So I am going to look at a really nicely bred horse this weekend (who is also priced very nicely as her owner has health issues). They have told me that for the past 6-8 months, the mare has had what appears to be a recurring sinus infection, where it drains yellow for a few days and then goes away...then comes back a month or so later. They're getting me the treating vet's number so I can find out more, and then I'll talk with my vet, but looking for experiences with anything similar. Apparently doesn't respond to oral SMZs or injectable penicillin, and xrays of her head didn't show anything.
I'm wondering if it might be a pocket of infection somewhere in her nasal cavity, which I understand might require drilling a hole and flushing with antibiotics. Not sure I'm prepared to take that on, as I have a new baby, a full-time job, and 2 horses already at home.
Anyway, if anyone has dealt with anything similar, I'd greatly appreciate your experiences and thoughts.
Drilling and flushing is no fun, believe me. It is a LOT of work and if you don't stay at it, it may very well come back. Also, the vet has to know where to drill which is not easy and the diagnostics can be $$$'s.
I'd suggest they get back to you if/when the mare is cleared up.
If it turns out to be a horse you really like, I'd have it scoped and get some x rays of your own done before you commit. I've been through flushing and sinus flap surgery to remove a sinus tumor. Definitely not fun!!
Well, I have to give major kudos to the owners--they just called back and are going to take her off the market and get the issue resolved, and will call me when it's cleared up to see if I'm still interested. I am very impressed with their approach and will happily wait to get her.
Actually, taking a peek with a scope through a trephine hole into the sinus is usually pretty quick (it is done standing with sedation and local block) and is usually fairly inexpensive AND is many times conclusive. Our surgeon does 99% of all of his skull surgeries/problems standing (and he does them internationally). Good luck!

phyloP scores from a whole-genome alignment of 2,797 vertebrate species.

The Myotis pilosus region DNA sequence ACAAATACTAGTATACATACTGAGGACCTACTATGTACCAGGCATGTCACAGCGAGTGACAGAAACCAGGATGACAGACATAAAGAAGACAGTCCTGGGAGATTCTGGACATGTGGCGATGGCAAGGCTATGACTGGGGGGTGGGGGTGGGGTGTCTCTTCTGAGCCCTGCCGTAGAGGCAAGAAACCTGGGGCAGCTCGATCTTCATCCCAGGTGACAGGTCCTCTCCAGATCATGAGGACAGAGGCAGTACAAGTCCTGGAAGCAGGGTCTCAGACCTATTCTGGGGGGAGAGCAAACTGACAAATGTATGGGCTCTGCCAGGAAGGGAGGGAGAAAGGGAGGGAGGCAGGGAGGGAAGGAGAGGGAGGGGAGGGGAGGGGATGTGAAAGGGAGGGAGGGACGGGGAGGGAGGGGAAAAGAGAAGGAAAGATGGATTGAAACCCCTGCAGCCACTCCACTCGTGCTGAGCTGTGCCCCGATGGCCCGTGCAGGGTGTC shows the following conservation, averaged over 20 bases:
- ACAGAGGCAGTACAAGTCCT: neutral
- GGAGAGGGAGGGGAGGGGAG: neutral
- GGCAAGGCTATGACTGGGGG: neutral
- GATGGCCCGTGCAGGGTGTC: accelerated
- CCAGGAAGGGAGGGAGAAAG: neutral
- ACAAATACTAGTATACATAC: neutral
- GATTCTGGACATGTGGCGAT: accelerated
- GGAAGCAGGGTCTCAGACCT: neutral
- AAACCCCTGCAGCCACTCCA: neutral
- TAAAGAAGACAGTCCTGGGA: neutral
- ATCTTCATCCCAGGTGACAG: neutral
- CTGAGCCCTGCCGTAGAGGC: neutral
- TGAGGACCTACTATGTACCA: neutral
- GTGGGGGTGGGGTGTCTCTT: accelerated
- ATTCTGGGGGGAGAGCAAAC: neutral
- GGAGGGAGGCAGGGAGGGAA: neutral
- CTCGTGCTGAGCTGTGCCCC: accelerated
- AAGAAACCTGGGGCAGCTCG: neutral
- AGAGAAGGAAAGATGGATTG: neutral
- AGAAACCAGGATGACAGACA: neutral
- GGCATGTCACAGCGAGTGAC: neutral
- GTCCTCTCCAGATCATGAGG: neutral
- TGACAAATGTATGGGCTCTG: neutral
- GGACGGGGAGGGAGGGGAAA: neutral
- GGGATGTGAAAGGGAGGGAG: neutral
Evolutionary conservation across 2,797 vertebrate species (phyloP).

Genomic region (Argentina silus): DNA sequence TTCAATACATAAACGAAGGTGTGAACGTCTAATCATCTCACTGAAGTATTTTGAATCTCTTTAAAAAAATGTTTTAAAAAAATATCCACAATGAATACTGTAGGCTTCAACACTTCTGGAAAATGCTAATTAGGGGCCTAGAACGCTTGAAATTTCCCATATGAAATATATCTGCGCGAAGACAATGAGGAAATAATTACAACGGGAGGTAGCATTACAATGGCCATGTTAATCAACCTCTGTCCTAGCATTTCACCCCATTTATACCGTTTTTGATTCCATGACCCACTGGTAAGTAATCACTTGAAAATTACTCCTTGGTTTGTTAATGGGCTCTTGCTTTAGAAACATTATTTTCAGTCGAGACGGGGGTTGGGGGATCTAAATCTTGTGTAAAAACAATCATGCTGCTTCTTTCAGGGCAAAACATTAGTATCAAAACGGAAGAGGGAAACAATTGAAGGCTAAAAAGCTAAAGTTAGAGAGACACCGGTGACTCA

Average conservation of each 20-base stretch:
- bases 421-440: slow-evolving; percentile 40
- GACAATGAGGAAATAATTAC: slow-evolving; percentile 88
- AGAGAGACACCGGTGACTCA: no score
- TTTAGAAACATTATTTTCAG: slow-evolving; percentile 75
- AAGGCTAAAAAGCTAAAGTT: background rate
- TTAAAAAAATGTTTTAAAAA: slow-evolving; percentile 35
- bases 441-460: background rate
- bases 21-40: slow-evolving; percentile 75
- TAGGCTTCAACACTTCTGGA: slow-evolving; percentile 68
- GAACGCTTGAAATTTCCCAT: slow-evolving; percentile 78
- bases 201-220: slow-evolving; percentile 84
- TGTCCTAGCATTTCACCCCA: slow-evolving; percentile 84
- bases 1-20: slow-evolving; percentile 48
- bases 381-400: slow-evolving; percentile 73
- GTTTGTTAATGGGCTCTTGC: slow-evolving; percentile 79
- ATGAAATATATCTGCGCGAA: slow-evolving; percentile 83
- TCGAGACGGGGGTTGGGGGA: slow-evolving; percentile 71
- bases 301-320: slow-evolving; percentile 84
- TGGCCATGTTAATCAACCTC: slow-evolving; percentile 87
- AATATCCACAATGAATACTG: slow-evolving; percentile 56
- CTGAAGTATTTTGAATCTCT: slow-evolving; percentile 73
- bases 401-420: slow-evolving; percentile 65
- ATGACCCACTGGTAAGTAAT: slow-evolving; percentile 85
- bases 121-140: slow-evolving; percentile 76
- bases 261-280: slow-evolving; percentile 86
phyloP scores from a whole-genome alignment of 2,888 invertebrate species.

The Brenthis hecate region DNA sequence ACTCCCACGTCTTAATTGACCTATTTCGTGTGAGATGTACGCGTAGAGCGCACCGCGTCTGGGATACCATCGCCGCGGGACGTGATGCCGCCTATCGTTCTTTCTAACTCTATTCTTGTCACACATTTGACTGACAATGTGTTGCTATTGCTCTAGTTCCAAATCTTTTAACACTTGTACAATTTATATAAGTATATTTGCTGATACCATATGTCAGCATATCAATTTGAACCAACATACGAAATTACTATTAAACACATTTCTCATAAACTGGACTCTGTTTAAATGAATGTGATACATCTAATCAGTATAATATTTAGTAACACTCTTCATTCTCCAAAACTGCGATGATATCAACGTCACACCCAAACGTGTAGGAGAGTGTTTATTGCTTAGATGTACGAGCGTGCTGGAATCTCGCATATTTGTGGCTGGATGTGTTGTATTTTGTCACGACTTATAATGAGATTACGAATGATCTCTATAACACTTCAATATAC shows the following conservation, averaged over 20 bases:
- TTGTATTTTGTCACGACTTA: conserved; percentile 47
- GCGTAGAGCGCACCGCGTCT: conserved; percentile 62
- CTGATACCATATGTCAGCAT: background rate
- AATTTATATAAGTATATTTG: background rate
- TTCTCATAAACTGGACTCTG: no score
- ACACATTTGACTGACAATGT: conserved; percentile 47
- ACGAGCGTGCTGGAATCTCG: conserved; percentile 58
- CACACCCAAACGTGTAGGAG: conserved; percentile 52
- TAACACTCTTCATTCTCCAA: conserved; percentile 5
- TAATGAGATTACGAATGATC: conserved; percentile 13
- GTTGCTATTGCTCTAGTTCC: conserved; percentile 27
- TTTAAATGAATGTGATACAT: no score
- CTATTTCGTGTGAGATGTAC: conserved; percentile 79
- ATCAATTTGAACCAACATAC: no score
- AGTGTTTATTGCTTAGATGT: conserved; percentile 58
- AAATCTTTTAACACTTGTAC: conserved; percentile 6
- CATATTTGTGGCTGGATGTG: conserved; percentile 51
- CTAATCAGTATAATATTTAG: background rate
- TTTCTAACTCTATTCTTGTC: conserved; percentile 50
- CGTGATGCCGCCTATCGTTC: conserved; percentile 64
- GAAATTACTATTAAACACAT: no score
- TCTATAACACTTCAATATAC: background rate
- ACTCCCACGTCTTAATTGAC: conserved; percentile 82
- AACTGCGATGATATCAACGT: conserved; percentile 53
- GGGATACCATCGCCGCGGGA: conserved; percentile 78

One of my horses has a draining tract midway between his eye and nose. When I bought him, it looked like a healed puncture wound, so it didn't concern me. I bought him in February... you will see why this is relevant.
It started to get inflamed over the summer. It drained, got swollen and eventually turned into a disgusting volcano of flesh. Two surgeries and multiple expensive diagnostics later (with no answer, I might add) you know what solved the problem?... A freaking flymask.
I bought a long flymask to guard the incision and his face actually got better. Took the flymask off and it started to get inflamed again... So, I put the flymask back on and voila!
I have had the horse for seven years now and have learned that he absolutely cannot have flies anywhere near his eyes. He is now in a flymask 24/7, except for riding, 365 days a year. It turned out to be a very simple solution to a perplexing problem. I'm not saying it's your solution, but you never know.
I've got a boarder that had a pretty bad sinus infection/discharge. He's an old guy, teeth worn down to the gum line. Two bouts of medication and it came back again. Vet warned it would probably be chronic. Poor guy was losing weight, meds made his tummy really upset so I had to dose him rectally twice a day - boy did he hate to see me coming!
Please don't try this at home - and don't ask me why this is working:
Out of desperation I tried a "Breathe" supplement that a boarder had left over. After a couple of days - discharge - disappeared; couple more days, horse stood nickering for his bucket (first time in 2 months); now he comes running at feed time (4 X's/day for him).
This old guy is putting weight back on and finally shedding out.
I took the supplement container to my vet and neither he nor I can find any medicinal reason why it's working - but it's definitely helping or at least giving relief from the nasal discharge.
So for now, we're crossing our fingers, and holding our breath. This is a pretty old guy and it wouldn't take much to knock him down for the count. And if it does come back, of course, we'll treat it as aggressively as his age will allow.